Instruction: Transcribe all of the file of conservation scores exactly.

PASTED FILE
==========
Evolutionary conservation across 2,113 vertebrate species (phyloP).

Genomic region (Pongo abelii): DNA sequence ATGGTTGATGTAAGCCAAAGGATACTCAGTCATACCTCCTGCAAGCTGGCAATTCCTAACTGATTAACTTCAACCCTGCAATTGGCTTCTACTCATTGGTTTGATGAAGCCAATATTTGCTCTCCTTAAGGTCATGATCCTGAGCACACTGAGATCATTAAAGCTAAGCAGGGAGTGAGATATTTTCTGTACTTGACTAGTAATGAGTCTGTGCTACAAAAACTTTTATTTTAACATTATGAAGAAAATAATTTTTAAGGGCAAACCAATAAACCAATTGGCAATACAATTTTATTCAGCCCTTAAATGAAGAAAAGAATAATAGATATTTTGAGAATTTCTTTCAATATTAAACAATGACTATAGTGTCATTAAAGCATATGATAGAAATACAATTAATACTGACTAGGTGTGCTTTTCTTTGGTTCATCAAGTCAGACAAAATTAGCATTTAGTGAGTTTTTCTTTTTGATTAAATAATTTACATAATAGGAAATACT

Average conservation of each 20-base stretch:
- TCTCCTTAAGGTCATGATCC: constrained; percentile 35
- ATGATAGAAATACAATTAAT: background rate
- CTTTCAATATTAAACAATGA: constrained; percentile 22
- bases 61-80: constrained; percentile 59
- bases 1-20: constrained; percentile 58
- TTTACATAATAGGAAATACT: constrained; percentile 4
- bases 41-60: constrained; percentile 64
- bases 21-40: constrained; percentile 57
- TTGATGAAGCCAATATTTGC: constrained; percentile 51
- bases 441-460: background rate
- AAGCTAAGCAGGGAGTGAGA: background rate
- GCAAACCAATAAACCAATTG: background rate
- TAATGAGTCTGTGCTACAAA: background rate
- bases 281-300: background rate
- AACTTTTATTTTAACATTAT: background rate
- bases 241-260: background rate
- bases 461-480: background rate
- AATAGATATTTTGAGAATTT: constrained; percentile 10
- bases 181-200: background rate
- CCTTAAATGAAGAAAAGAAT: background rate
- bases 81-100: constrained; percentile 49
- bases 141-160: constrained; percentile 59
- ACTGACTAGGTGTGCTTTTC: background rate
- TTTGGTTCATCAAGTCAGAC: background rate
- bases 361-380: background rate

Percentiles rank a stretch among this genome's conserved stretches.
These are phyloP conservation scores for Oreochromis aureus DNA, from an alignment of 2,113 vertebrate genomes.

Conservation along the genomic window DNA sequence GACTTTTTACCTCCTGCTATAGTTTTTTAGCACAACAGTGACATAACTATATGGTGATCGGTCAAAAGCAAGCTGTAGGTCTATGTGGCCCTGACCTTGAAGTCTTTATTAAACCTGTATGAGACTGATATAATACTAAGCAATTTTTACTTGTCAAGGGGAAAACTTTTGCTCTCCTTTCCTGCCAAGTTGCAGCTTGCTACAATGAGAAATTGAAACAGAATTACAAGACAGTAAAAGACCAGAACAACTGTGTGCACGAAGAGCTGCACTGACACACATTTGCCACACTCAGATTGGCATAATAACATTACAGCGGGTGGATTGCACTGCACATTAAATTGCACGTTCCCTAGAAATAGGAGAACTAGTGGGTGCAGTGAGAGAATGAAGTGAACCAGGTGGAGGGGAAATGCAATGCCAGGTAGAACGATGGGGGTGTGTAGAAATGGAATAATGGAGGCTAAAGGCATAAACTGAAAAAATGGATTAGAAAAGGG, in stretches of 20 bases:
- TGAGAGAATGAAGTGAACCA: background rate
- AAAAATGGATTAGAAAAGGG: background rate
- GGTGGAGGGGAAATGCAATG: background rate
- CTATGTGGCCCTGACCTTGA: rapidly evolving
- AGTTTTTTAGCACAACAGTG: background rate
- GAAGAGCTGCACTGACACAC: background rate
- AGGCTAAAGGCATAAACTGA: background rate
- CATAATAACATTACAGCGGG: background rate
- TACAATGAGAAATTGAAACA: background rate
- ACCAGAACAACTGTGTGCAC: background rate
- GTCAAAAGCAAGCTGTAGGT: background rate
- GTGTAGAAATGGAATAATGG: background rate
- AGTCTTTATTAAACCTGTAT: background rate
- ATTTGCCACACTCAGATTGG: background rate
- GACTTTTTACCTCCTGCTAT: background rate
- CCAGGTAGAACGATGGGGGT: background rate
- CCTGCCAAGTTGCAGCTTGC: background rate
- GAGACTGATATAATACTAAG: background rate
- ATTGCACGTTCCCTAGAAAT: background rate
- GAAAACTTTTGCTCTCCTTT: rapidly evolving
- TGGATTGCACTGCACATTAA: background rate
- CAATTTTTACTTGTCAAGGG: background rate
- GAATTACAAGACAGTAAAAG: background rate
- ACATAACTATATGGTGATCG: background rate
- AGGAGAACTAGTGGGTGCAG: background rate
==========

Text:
Evolutionary conservation across 2,113 vertebrate species (phyloP).

Genomic region (Pongo abelii): DNA sequence ATGGTTGATGTAAGCCAAAGGATACTCAGTCATACCTCCTGCAAGCTGGCAATTCCTAACTGATTAACTTCAACCCTGCAATTGGCTTCTACTCATTGGTTTGATGAAGCCAATATTTGCTCTCCTTAAGGTCATGATCCTGAGCACACTGAGATCATTAAAGCTAAGCAGGGAGTGAGATATTTTCTGTACTTGACTAGTAATGAGTCTGTGCTACAAAAACTTTTATTTTAACATTATGAAGAAAATAATTTTTAAGGGCAAACCAATAAACCAATTGGCAATACAATTTTATTCAGCCCTTAAATGAAGAAAAGAATAATAGATATTTTGAGAATTTCTTTCAATATTAAACAATGACTATAGTGTCATTAAAGCATATGATAGAAATACAATTAATACTGACTAGGTGTGCTTTTCTTTGGTTCATCAAGTCAGACAAAATTAGCATTTAGTGAGTTTTTCTTTTTGATTAAATAATTTACATAATAGGAAATACT

Average conservation of each 20-base stretch:
- TCTCCTTAAGGTCATGATCC: constrained; percentile 35
- ATGATAGAAATACAATTAAT: background rate
- CTTTCAATATTAAACAATGA: constrained; percentile 22
- bases 61-80: constrained; percentile 59
- bases 1-20: constrained; percentile 58
- TTTACATAATAGGAAATACT: constrained; percentile 4
- bases 41-60: constrained; percentile 64
- bases 21-40: constrained; percentile 57
- TTGATGAAGCCAATATTTGC: constrained; percentile 51
- bases 441-460: background rate
- AAGCTAAGCAGGGAGTGAGA: background rate
- GCAAACCAATAAACCAATTG: background rate
- TAATGAGTCTGTGCTACAAA: background rate
- bases 281-300: background rate
- AACTTTTATTTTAACATTAT: background rate
- bases 241-260: background rate
- bases 461-480: background rate
- AATAGATATTTTGAGAATTT: constrained; percentile 10
- bases 181-200: background rate
- CCTTAAATGAAGAAAAGAAT: background rate
- bases 81-100: constrained; percentile 49
- bases 141-160: constrained; percentile 59
- ACTGACTAGGTGTGCTTTTC: background rate
- TTTGGTTCATCAAGTCAGAC: background rate
- bases 361-380: background rate

Percentiles rank a stretch among this genome's conserved stretches.
These are phyloP conservation scores for Oreochromis aureus DNA, from an alignment of 2,113 vertebrate genomes.

Conservation along the genomic window DNA sequence GACTTTTTACCTCCTGCTATAGTTTTTTAGCACAACAGTGACATAACTATATGGTGATCGGTCAAAAGCAAGCTGTAGGTCTATGTGGCCCTGACCTTGAAGTCTTTATTAAACCTGTATGAGACTGATATAATACTAAGCAATTTTTACTTGTCAAGGGGAAAACTTTTGCTCTCCTTTCCTGCCAAGTTGCAGCTTGCTACAATGAGAAATTGAAACAGAATTACAAGACAGTAAAAGACCAGAACAACTGTGTGCACGAAGAGCTGCACTGACACACATTTGCCACACTCAGATTGGCATAATAACATTACAGCGGGTGGATTGCACTGCACATTAAATTGCACGTTCCCTAGAAATAGGAGAACTAGTGGGTGCAGTGAGAGAATGAAGTGAACCAGGTGGAGGGGAAATGCAATGCCAGGTAGAACGATGGGGGTGTGTAGAAATGGAATAATGGAGGCTAAAGGCATAAACTGAAAAAATGGATTAGAAAAGGG, in stretches of 20 bases:
- TGAGAGAATGAAGTGAACCA: background rate
- AAAAATGGATTAGAAAAGGG: background rate
- GGTGGAGGGGAAATGCAATG: background rate
- CTATGTGGCCCTGACCTTGA: rapidly evolving
- AGTTTTTTAGCACAACAGTG: background rate
- GAAGAGCTGCACTGACACAC: background rate
- AGGCTAAAGGCATAAACTGA: background rate
- CATAATAACATTACAGCGGG: background rate
- TACAATGAGAAATTGAAACA: background rate
- ACCAGAACAACTGTGTGCAC: background rate
- GTCAAAAGCAAGCTGTAGGT: background rate
- GTGTAGAAATGGAATAATGG: background rate
- AGTCTTTATTAAACCTGTAT: background rate
- ATTTGCCACACTCAGATTGG: background rate
- GACTTTTTACCTCCTGCTAT: background rate
- CCAGGTAGAACGATGGGGGT: background rate
- CCTGCCAAGTTGCAGCTTGC: background rate
- GAGACTGATATAATACTAAG: background rate
- ATTGCACGTTCCCTAGAAAT: background rate
- GAAAACTTTTGCTCTCCTTT: rapidly evolving
- TGGATTGCACTGCACATTAA: background rate
- CAATTTTTACTTGTCAAGGG: background rate
- GAATTACAAGACAGTAAAAG: background rate
- ACATAACTATATGGTGATCG: background rate
- AGGAGAACTAGTGGGTGCAG: background rate